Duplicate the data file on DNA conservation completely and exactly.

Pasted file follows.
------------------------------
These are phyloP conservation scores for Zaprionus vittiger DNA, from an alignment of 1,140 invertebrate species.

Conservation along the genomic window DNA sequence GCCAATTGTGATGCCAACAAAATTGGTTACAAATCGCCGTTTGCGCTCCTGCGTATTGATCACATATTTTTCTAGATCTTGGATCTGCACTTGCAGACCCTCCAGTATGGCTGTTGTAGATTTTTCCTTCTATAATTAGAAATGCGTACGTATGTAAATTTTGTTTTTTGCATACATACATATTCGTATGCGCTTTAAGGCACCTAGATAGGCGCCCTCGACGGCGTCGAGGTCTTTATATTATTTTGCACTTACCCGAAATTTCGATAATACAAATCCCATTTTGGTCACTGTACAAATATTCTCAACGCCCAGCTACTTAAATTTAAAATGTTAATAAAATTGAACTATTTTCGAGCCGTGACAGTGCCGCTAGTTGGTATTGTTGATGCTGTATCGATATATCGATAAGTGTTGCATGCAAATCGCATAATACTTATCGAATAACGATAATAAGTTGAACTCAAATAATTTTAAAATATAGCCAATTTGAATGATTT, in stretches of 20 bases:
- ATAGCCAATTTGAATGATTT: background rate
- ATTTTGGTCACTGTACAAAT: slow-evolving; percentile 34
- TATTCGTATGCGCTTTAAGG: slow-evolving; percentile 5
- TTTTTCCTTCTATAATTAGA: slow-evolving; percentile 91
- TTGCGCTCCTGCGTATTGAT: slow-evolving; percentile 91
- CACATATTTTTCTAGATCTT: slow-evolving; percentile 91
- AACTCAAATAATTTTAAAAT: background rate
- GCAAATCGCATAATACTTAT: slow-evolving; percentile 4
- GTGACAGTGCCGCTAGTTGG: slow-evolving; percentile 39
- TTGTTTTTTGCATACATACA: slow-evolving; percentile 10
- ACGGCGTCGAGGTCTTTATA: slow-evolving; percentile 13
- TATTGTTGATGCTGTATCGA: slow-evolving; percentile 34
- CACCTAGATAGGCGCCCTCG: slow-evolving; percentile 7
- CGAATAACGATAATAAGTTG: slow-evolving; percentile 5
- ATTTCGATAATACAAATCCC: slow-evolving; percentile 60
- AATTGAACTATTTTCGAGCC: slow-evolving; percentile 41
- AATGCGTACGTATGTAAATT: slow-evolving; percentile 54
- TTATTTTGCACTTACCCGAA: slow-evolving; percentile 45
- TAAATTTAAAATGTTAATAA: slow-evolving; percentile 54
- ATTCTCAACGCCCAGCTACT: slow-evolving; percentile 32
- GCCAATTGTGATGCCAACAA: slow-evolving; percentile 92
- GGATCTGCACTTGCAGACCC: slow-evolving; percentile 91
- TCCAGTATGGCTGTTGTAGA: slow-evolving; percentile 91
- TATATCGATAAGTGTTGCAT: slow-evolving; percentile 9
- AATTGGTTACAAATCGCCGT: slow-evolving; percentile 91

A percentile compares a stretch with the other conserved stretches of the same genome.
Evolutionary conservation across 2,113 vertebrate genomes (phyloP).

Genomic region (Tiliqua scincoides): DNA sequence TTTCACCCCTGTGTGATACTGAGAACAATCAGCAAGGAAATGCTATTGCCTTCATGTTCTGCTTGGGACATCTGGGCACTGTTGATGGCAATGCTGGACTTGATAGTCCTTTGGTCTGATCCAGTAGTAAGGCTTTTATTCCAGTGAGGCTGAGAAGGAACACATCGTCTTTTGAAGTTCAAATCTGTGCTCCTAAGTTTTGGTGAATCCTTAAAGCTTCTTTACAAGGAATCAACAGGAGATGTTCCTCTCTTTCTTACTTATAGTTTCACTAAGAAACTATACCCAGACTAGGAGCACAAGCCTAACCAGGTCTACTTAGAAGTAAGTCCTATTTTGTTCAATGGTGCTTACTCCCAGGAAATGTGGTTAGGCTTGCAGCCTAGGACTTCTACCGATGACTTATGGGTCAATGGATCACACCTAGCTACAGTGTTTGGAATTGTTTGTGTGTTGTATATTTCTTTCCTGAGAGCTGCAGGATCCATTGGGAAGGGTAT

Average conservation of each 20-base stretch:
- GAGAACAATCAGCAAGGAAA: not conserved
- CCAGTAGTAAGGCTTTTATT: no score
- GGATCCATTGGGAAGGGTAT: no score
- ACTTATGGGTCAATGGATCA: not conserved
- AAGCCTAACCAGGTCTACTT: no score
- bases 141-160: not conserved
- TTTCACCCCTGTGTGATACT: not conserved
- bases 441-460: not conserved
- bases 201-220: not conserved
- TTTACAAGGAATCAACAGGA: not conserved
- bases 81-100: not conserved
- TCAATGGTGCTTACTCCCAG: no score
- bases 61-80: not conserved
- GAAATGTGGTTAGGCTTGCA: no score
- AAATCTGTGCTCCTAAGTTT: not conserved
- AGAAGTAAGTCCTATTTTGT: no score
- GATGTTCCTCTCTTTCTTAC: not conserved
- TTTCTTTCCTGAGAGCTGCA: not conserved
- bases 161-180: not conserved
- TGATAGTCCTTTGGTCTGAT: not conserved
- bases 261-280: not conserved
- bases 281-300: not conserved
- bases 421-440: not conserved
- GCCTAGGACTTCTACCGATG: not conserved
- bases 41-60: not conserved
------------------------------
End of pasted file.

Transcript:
These are phyloP conservation scores for Zaprionus vittiger DNA, from an alignment of 1,140 invertebrate species.

Conservation along the genomic window DNA sequence GCCAATTGTGATGCCAACAAAATTGGTTACAAATCGCCGTTTGCGCTCCTGCGTATTGATCACATATTTTTCTAGATCTTGGATCTGCACTTGCAGACCCTCCAGTATGGCTGTTGTAGATTTTTCCTTCTATAATTAGAAATGCGTACGTATGTAAATTTTGTTTTTTGCATACATACATATTCGTATGCGCTTTAAGGCACCTAGATAGGCGCCCTCGACGGCGTCGAGGTCTTTATATTATTTTGCACTTACCCGAAATTTCGATAATACAAATCCCATTTTGGTCACTGTACAAATATTCTCAACGCCCAGCTACTTAAATTTAAAATGTTAATAAAATTGAACTATTTTCGAGCCGTGACAGTGCCGCTAGTTGGTATTGTTGATGCTGTATCGATATATCGATAAGTGTTGCATGCAAATCGCATAATACTTATCGAATAACGATAATAAGTTGAACTCAAATAATTTTAAAATATAGCCAATTTGAATGATTT, in stretches of 20 bases:
- ATAGCCAATTTGAATGATTT: background rate
- ATTTTGGTCACTGTACAAAT: slow-evolving; percentile 34
- TATTCGTATGCGCTTTAAGG: slow-evolving; percentile 5
- TTTTTCCTTCTATAATTAGA: slow-evolving; percentile 91
- TTGCGCTCCTGCGTATTGAT: slow-evolving; percentile 91
- CACATATTTTTCTAGATCTT: slow-evolving; percentile 91
- AACTCAAATAATTTTAAAAT: background rate
- GCAAATCGCATAATACTTAT: slow-evolving; percentile 4
- GTGACAGTGCCGCTAGTTGG: slow-evolving; percentile 39
- TTGTTTTTTGCATACATACA: slow-evolving; percentile 10
- ACGGCGTCGAGGTCTTTATA: slow-evolving; percentile 13
- TATTGTTGATGCTGTATCGA: slow-evolving; percentile 34
- CACCTAGATAGGCGCCCTCG: slow-evolving; percentile 7
- CGAATAACGATAATAAGTTG: slow-evolving; percentile 5
- ATTTCGATAATACAAATCCC: slow-evolving; percentile 60
- AATTGAACTATTTTCGAGCC: slow-evolving; percentile 41
- AATGCGTACGTATGTAAATT: slow-evolving; percentile 54
- TTATTTTGCACTTACCCGAA: slow-evolving; percentile 45
- TAAATTTAAAATGTTAATAA: slow-evolving; percentile 54
- ATTCTCAACGCCCAGCTACT: slow-evolving; percentile 32
- GCCAATTGTGATGCCAACAA: slow-evolving; percentile 92
- GGATCTGCACTTGCAGACCC: slow-evolving; percentile 91
- TCCAGTATGGCTGTTGTAGA: slow-evolving; percentile 91
- TATATCGATAAGTGTTGCAT: slow-evolving; percentile 9
- AATTGGTTACAAATCGCCGT: slow-evolving; percentile 91

A percentile compares a stretch with the other conserved stretches of the same genome.
Evolutionary conservation across 2,113 vertebrate genomes (phyloP).

Genomic region (Tiliqua scincoides): DNA sequence TTTCACCCCTGTGTGATACTGAGAACAATCAGCAAGGAAATGCTATTGCCTTCATGTTCTGCTTGGGACATCTGGGCACTGTTGATGGCAATGCTGGACTTGATAGTCCTTTGGTCTGATCCAGTAGTAAGGCTTTTATTCCAGTGAGGCTGAGAAGGAACACATCGTCTTTTGAAGTTCAAATCTGTGCTCCTAAGTTTTGGTGAATCCTTAAAGCTTCTTTACAAGGAATCAACAGGAGATGTTCCTCTCTTTCTTACTTATAGTTTCACTAAGAAACTATACCCAGACTAGGAGCACAAGCCTAACCAGGTCTACTTAGAAGTAAGTCCTATTTTGTTCAATGGTGCTTACTCCCAGGAAATGTGGTTAGGCTTGCAGCCTAGGACTTCTACCGATGACTTATGGGTCAATGGATCACACCTAGCTACAGTGTTTGGAATTGTTTGTGTGTTGTATATTTCTTTCCTGAGAGCTGCAGGATCCATTGGGAAGGGTAT

Average conservation of each 20-base stretch:
- GAGAACAATCAGCAAGGAAA: not conserved
- CCAGTAGTAAGGCTTTTATT: no score
- GGATCCATTGGGAAGGGTAT: no score
- ACTTATGGGTCAATGGATCA: not conserved
- AAGCCTAACCAGGTCTACTT: no score
- bases 141-160: not conserved
- TTTCACCCCTGTGTGATACT: not conserved
- bases 441-460: not conserved
- bases 201-220: not conserved
- TTTACAAGGAATCAACAGGA: not conserved
- bases 81-100: not conserved
- TCAATGGTGCTTACTCCCAG: no score
- bases 61-80: not conserved
- GAAATGTGGTTAGGCTTGCA: no score
- AAATCTGTGCTCCTAAGTTT: not conserved
- AGAAGTAAGTCCTATTTTGT: no score
- GATGTTCCTCTCTTTCTTAC: not conserved
- TTTCTTTCCTGAGAGCTGCA: not conserved
- bases 161-180: not conserved
- TGATAGTCCTTTGGTCTGAT: not conserved
- bases 261-280: not conserved
- bases 281-300: not conserved
- bases 421-440: not conserved
- GCCTAGGACTTCTACCGATG: not conserved
- bases 41-60: not conserved